How to Freeze Yellow Squash? Unfortunately, we chose not to plant a garden this year because our home construction project is taking up so much of our attention. (We’re crossing our fingers for a September completion.) I was disappointed to decide without planting, but I knew it would take a lot of our time to tend to a garden. I would have been even more disappointed if we had planted a lot of squash plants just to see them wither away. I’m not interested in squashing!
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How to Freeze Yellow Squash In Proper Manner?
So you can imagine my astonishment and happiness when one of our neighbors—an elderly man who plants a sizable garden every year—arrived at our door carrying a supermarket bag FULL of gorgeous yellow summer squash. How to Freeze Yellow Squash Oh, I felt such joy in my heart! I got right to work preserving about half of the crop so I could enjoy the sweet squash flavour throughout the entire year. Just in case you were unsure how to do it yourself, I thought I’d give a little guide on How to Freeze Yellow Squash. Freezing fresh squash is pretty simple to accomplish.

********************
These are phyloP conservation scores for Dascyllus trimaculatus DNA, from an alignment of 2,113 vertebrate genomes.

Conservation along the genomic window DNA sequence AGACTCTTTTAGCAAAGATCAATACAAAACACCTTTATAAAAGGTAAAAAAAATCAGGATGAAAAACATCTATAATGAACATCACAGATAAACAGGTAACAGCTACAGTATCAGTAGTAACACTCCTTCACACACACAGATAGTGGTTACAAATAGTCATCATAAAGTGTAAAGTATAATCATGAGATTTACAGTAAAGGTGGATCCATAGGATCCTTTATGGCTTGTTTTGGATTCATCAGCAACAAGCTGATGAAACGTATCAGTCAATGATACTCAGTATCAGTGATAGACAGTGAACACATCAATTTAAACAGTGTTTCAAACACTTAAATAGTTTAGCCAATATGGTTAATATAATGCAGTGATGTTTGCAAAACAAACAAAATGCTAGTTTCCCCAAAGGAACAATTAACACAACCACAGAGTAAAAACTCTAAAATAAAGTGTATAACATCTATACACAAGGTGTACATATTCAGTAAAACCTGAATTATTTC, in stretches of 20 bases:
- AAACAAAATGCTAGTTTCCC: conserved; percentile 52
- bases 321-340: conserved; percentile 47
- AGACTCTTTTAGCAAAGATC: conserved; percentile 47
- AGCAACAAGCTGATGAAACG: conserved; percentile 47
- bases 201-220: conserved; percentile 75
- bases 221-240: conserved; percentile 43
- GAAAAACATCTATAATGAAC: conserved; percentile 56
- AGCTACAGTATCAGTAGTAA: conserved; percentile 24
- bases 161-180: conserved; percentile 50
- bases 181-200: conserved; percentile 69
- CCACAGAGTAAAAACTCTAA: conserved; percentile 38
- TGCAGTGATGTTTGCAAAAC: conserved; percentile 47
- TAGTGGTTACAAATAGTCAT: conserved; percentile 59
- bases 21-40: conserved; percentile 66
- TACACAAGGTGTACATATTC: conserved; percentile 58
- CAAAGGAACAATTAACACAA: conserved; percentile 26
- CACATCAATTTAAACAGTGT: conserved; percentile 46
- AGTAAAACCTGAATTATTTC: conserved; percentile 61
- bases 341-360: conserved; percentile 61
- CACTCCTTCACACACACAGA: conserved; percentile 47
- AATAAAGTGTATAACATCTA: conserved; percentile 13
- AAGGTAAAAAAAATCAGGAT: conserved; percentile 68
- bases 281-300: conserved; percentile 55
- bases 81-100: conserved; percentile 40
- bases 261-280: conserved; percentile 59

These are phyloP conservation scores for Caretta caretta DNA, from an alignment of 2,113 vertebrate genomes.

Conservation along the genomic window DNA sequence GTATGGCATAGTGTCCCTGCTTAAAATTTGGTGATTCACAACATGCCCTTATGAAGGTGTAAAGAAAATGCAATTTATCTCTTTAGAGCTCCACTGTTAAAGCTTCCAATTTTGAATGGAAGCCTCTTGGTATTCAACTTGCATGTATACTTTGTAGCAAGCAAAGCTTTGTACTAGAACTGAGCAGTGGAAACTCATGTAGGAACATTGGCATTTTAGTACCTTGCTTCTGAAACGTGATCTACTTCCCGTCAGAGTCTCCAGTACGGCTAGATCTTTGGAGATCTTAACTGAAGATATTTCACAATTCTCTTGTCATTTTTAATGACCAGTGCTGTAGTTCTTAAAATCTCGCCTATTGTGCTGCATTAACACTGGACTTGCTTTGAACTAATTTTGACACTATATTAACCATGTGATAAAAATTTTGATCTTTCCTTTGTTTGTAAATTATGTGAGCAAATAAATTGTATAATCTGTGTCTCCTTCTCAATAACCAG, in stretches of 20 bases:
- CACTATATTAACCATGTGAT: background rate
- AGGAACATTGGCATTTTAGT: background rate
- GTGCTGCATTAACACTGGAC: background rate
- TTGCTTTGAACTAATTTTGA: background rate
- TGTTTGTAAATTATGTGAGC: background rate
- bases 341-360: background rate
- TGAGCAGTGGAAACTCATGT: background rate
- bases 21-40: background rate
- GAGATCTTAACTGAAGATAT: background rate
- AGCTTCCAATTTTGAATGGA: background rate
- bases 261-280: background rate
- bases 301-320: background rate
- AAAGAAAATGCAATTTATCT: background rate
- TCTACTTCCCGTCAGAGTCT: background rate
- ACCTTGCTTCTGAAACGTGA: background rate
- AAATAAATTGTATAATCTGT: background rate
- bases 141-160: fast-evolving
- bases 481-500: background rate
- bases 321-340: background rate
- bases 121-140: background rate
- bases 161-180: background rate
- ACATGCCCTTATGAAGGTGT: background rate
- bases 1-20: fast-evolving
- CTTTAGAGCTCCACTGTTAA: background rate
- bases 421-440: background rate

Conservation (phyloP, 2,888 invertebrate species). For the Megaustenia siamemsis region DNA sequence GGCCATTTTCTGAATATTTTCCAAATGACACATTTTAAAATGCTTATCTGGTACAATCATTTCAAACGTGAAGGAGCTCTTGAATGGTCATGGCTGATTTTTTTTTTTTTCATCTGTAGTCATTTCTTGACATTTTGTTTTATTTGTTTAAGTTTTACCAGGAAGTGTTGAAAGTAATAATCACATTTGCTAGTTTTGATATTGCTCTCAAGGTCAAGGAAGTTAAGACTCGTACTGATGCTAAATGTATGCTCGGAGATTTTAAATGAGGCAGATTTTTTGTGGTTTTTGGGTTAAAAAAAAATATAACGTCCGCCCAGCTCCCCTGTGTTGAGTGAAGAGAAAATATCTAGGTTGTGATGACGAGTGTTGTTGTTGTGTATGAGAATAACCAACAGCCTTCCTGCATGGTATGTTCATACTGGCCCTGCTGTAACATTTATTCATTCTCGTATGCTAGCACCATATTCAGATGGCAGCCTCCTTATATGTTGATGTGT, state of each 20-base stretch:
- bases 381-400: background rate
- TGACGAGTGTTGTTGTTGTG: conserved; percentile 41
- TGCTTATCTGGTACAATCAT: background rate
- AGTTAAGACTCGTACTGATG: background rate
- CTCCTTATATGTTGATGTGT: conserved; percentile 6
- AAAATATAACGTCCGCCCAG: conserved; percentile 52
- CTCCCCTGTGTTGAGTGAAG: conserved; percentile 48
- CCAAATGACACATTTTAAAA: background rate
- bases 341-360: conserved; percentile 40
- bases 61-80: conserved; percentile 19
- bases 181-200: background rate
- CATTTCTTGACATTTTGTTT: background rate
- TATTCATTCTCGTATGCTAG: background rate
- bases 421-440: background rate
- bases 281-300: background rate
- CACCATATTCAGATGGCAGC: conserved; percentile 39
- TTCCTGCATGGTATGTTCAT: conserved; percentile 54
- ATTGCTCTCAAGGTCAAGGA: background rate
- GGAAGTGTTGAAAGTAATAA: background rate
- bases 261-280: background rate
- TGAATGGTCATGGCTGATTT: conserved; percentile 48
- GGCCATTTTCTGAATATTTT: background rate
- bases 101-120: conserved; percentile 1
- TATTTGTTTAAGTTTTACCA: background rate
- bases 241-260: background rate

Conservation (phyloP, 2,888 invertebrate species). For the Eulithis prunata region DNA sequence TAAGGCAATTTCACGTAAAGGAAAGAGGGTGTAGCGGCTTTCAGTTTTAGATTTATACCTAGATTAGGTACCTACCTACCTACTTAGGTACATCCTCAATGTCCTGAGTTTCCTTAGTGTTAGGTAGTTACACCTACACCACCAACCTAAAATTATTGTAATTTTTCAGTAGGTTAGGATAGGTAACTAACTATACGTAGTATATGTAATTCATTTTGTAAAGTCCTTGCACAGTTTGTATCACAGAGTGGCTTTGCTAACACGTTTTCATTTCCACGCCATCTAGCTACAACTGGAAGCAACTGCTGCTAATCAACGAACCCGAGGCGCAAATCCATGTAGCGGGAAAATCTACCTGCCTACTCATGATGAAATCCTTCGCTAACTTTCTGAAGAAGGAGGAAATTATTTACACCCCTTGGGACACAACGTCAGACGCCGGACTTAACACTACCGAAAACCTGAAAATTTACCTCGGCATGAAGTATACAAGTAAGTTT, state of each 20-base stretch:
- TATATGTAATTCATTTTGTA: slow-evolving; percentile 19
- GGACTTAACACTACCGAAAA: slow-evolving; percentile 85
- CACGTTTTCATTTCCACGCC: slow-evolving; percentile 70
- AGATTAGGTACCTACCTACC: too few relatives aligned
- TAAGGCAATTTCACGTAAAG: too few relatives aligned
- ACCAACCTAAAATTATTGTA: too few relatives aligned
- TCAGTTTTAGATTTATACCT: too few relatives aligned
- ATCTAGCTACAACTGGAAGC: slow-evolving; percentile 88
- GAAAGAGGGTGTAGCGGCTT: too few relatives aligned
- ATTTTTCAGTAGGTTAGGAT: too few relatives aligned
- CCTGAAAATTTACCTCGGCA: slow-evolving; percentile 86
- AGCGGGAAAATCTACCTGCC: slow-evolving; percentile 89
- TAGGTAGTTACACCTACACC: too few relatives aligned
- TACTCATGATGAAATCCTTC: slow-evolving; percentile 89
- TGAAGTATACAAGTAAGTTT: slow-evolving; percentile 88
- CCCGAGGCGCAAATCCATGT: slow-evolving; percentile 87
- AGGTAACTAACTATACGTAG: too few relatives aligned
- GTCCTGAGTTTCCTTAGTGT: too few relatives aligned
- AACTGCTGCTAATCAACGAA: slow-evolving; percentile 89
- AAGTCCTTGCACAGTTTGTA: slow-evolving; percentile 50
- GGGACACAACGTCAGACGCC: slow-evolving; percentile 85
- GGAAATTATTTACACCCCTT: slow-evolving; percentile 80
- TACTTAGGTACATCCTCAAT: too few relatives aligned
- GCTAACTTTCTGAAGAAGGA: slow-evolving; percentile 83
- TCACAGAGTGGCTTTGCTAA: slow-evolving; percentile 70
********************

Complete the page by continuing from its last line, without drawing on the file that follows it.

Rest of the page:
Steps on How to Freeze Yellow Squash.
- Each squash should first be carefully washed and scrubbed to get rid of any dirt that may still be there. Next, use a knife to cut off the squash’s ends.
- Slice each squash into quarter-inch-thick slices with care.
- Large saucepan of water should be heated to a rolling boil. How to Freeze Yellow Squash Next, carefully add the squash to the pot and blanch for no more than two to three minutes.
- Prepare your freezer bags for the squash to go into to freeze while it is in the boiling water. Remember to mark the date on your baggage!
- Squash should be taken from the stove and drained right away. Then, to fast stop the cooking process, dump the squash into a bowl of icy water.
- To assist drain any extra water, place the squash on a dish towel on the counter after that. How to Freeze Yellow Squash When you bag the squash, you don’t want it to be excessively wet and mushy.
- Put the squash in bags after it has sat on the towel for a time and most of the water has evaporated.
Simple as pie, huh? There is nothing to it at all! Blanching the squash aids in some preservation, allowing you to freeze it and use it all year long. My own experience has shown that this squash is best consumed within a year of storage, but there is no need to discard it if it is a little older.
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